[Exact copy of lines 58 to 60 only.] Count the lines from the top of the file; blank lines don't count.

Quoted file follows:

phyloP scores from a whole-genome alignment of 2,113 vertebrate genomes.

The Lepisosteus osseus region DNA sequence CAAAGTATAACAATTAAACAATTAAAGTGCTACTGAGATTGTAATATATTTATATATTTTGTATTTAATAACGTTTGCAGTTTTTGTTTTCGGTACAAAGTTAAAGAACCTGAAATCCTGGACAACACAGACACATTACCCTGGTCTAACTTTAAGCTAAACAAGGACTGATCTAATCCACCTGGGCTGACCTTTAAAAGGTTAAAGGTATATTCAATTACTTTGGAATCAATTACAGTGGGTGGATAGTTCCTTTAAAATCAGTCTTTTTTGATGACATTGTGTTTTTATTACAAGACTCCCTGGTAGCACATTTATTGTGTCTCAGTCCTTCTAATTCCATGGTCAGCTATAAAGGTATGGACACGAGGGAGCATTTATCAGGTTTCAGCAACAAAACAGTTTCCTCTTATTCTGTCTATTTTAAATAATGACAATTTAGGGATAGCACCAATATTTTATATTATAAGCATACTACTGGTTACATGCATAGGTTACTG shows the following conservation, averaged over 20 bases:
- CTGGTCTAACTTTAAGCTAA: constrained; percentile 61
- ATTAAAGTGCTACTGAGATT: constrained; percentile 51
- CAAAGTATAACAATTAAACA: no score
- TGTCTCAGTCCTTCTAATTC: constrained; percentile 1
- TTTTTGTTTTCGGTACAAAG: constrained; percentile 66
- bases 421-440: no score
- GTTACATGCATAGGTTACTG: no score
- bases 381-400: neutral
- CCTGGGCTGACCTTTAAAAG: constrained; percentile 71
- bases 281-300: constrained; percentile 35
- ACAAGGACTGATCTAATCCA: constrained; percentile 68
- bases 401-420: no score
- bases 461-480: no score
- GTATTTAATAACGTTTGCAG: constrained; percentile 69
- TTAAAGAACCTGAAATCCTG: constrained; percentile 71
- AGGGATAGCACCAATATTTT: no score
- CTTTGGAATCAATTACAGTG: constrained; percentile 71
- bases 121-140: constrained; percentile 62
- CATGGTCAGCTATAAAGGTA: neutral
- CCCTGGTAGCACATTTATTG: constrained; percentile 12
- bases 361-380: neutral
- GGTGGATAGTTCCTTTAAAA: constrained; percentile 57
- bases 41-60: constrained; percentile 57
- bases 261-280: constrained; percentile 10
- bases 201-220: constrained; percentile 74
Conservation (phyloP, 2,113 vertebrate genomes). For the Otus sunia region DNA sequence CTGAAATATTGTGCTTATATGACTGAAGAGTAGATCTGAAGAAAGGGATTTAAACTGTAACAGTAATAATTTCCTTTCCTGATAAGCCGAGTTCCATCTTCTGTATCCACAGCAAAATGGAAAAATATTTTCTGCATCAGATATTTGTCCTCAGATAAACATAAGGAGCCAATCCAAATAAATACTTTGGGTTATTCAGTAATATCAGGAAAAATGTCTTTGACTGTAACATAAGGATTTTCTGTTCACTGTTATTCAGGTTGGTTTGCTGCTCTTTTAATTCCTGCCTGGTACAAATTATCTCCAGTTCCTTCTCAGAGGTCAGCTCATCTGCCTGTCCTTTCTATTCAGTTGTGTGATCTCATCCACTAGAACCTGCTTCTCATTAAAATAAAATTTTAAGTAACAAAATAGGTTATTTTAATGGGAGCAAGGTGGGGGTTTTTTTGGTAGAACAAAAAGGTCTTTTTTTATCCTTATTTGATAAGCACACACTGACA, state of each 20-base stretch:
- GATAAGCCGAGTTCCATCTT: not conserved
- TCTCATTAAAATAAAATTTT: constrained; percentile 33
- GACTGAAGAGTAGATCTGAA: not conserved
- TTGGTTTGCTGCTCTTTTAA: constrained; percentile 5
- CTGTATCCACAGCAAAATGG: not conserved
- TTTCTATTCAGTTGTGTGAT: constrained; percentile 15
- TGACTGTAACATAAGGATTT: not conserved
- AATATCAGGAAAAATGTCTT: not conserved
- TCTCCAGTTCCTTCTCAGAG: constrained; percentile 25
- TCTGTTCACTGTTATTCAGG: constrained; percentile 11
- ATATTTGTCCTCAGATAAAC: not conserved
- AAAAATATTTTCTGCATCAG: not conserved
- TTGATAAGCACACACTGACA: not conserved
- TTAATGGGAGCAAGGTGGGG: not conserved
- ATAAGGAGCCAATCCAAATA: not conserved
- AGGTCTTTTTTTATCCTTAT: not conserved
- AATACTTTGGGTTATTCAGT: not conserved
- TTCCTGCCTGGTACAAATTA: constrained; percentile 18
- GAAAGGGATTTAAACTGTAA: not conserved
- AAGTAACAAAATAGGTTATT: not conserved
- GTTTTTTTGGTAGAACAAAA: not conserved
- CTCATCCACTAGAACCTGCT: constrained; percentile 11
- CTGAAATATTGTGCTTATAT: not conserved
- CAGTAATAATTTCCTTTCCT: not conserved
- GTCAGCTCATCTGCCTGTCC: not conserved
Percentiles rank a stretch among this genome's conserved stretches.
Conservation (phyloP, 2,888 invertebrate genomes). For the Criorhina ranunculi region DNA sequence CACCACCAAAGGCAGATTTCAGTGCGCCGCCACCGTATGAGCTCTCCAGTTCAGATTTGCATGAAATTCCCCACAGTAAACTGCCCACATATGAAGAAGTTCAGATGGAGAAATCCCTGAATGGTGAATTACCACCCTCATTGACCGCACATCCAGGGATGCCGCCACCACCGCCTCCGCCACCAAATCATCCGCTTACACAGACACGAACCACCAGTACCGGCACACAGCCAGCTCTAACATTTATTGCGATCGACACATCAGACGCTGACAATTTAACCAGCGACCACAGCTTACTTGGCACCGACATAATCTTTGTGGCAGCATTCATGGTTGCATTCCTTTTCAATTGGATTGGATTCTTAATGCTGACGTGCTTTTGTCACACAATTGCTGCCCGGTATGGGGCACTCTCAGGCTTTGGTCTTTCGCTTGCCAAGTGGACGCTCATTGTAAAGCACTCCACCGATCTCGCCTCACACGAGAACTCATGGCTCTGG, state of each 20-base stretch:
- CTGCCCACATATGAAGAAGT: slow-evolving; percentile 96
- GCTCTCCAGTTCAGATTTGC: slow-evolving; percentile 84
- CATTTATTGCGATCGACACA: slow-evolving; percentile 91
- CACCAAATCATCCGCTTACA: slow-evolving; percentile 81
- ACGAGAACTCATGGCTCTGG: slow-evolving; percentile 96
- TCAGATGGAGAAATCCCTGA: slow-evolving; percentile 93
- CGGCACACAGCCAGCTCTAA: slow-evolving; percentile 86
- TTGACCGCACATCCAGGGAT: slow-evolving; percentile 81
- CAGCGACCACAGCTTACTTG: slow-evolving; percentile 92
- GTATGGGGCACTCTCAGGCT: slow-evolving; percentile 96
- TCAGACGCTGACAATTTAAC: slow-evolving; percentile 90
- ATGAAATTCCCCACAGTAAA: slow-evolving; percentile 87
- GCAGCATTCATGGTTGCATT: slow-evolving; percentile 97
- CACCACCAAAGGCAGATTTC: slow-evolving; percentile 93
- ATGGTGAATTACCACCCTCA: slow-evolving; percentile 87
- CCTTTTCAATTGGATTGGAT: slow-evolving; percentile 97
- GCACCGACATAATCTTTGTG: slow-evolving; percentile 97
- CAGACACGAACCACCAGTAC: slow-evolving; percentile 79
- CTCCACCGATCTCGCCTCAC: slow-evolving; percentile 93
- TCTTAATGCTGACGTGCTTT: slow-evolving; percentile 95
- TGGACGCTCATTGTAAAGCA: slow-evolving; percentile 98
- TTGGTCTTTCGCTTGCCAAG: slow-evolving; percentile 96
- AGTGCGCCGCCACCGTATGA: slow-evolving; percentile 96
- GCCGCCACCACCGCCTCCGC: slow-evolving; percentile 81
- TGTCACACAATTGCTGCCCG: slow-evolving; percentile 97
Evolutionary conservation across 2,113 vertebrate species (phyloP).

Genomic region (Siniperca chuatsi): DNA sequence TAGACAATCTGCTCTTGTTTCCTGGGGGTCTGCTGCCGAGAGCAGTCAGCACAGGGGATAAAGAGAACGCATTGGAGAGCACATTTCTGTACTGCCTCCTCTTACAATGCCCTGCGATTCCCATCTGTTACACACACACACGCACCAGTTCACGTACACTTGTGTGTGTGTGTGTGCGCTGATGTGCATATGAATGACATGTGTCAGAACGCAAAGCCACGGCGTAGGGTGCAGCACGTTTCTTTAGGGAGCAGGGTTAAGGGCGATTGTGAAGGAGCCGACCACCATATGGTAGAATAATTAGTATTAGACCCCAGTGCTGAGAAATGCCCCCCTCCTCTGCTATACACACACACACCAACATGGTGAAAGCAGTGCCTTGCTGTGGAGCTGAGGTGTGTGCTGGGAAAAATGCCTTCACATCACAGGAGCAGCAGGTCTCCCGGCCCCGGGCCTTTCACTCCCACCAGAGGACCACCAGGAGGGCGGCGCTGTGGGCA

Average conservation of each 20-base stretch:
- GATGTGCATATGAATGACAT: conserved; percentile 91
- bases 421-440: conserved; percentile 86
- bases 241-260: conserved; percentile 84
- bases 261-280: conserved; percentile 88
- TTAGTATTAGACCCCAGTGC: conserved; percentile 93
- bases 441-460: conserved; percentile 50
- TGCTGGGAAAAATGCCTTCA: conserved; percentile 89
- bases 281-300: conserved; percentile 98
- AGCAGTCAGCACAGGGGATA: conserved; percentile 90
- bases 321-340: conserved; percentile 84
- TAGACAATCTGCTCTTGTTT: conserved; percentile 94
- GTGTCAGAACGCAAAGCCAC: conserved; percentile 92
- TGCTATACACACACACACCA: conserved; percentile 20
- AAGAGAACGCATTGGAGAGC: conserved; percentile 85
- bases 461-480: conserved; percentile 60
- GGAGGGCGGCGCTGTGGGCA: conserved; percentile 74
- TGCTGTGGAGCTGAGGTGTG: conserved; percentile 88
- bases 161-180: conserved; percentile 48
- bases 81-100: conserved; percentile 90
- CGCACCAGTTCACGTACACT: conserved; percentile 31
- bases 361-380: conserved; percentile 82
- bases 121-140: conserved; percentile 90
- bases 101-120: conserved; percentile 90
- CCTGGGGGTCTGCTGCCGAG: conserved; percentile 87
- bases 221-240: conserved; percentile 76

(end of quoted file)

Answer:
- CATTTATTGCGATCGACACA: slow-evolving; percentile 91
- CACCAAATCATCCGCTTACA: slow-evolving; percentile 81
- ACGAGAACTCATGGCTCTGG: slow-evolving; percentile 96